Reflecting on Our Posture Toward Sexual Abuse Survivors
December 5, 2018
What can we learn from the story of Tamar and Amnon?
I was moved and astonished as the pastor spoke. He was preaching about the rape of Tamar. Tamar was the beautiful virgin daughter of King David who was raped by her brother Amnon (2 Sam. 13).
The pastor was acknowledging that the people of God caused suffering and that traumatic events could happen in holy places.
I must admit I was surprised at such a bold message coming from the pulpit, and it stirred hope within me.
Unfortunately, those feelings were short-lived as the pastor wrapped up his message with a warning that although these things happen, we ought not to talk about them to people outside of our families—if we dare speak about them at all.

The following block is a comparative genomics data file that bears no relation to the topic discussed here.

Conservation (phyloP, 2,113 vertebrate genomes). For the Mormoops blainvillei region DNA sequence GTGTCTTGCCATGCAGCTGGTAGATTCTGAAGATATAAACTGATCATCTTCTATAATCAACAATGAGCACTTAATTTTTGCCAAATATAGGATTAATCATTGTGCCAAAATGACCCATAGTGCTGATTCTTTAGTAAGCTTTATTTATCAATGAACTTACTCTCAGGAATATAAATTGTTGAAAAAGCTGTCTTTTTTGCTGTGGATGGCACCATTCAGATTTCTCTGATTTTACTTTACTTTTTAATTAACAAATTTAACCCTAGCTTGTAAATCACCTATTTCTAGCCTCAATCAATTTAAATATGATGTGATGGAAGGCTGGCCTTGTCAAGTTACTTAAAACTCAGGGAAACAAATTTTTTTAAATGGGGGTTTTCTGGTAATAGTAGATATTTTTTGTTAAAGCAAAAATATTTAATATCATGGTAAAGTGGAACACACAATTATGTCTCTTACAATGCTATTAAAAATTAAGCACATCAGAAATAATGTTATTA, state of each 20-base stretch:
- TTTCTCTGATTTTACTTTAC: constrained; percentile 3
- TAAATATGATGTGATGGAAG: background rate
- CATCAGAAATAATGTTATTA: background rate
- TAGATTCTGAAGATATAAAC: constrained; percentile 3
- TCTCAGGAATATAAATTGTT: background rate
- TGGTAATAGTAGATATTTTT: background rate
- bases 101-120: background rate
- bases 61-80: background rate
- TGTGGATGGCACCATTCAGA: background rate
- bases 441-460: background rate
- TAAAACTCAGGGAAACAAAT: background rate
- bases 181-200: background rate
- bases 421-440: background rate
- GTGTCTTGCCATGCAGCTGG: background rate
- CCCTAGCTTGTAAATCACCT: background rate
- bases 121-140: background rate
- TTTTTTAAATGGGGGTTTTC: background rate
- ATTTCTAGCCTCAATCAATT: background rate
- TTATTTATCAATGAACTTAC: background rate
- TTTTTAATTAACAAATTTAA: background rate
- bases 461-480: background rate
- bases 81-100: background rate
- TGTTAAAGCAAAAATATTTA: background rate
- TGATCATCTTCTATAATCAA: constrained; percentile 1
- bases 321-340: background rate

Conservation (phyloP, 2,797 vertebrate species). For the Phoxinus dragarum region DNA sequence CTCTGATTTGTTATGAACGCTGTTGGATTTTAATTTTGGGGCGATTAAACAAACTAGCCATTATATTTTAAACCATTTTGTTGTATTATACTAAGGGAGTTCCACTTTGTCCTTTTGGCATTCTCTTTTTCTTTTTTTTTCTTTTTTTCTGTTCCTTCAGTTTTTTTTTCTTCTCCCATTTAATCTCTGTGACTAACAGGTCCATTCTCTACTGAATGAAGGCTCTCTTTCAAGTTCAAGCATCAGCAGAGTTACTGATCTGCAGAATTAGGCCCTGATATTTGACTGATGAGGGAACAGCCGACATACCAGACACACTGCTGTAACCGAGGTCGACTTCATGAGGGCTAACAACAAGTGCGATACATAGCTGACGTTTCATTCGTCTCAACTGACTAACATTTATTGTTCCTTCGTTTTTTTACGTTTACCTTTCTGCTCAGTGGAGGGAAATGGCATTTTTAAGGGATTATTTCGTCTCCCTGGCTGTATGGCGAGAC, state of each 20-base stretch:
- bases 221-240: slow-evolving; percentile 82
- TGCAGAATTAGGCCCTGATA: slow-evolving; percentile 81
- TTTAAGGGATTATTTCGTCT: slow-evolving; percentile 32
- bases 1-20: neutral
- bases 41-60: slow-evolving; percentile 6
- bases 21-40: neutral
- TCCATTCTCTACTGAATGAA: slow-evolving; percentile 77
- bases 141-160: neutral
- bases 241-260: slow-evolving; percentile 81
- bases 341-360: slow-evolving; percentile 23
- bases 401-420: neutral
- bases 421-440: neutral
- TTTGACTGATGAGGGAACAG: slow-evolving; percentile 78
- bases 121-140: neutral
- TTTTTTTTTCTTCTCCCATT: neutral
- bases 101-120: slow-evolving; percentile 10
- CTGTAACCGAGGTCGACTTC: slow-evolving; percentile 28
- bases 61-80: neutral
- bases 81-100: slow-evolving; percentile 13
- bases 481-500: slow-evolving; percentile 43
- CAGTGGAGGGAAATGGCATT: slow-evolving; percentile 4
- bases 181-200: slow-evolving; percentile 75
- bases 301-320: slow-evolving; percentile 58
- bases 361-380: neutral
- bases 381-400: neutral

At that moment, my heart broke, and my anger rose. It was as if the breath had been knocked out of me. I wondered how many others in the pews around me had experiences of trauma and abuse, how many were feeling the beginnings of hope, of the opening of space to share stories that need sacred space to be told, to receive help, only to have it crushed in an instant.
Sadly, this is something that appears to be common in many communities of faith—being silent on matters of abuse and silencing and shaming survivors of various forms of sexual trauma.
However, if we examine the story of 2 Samuel 13, we see that being silent and not naming the evil that had been done to Tamar caused more turmoil and wrath within the family unit.
In my work as a psychologist, one of the things that is most detrimental to survivors is the dismissal and silencing of the survivor by those they chose to turn to for help.
After being silenced by her brother Absalom (2 Sam. 13:20), to whom she turned, Tamar is described as a “bitter and desolate” woman. Not only had her rights been violated …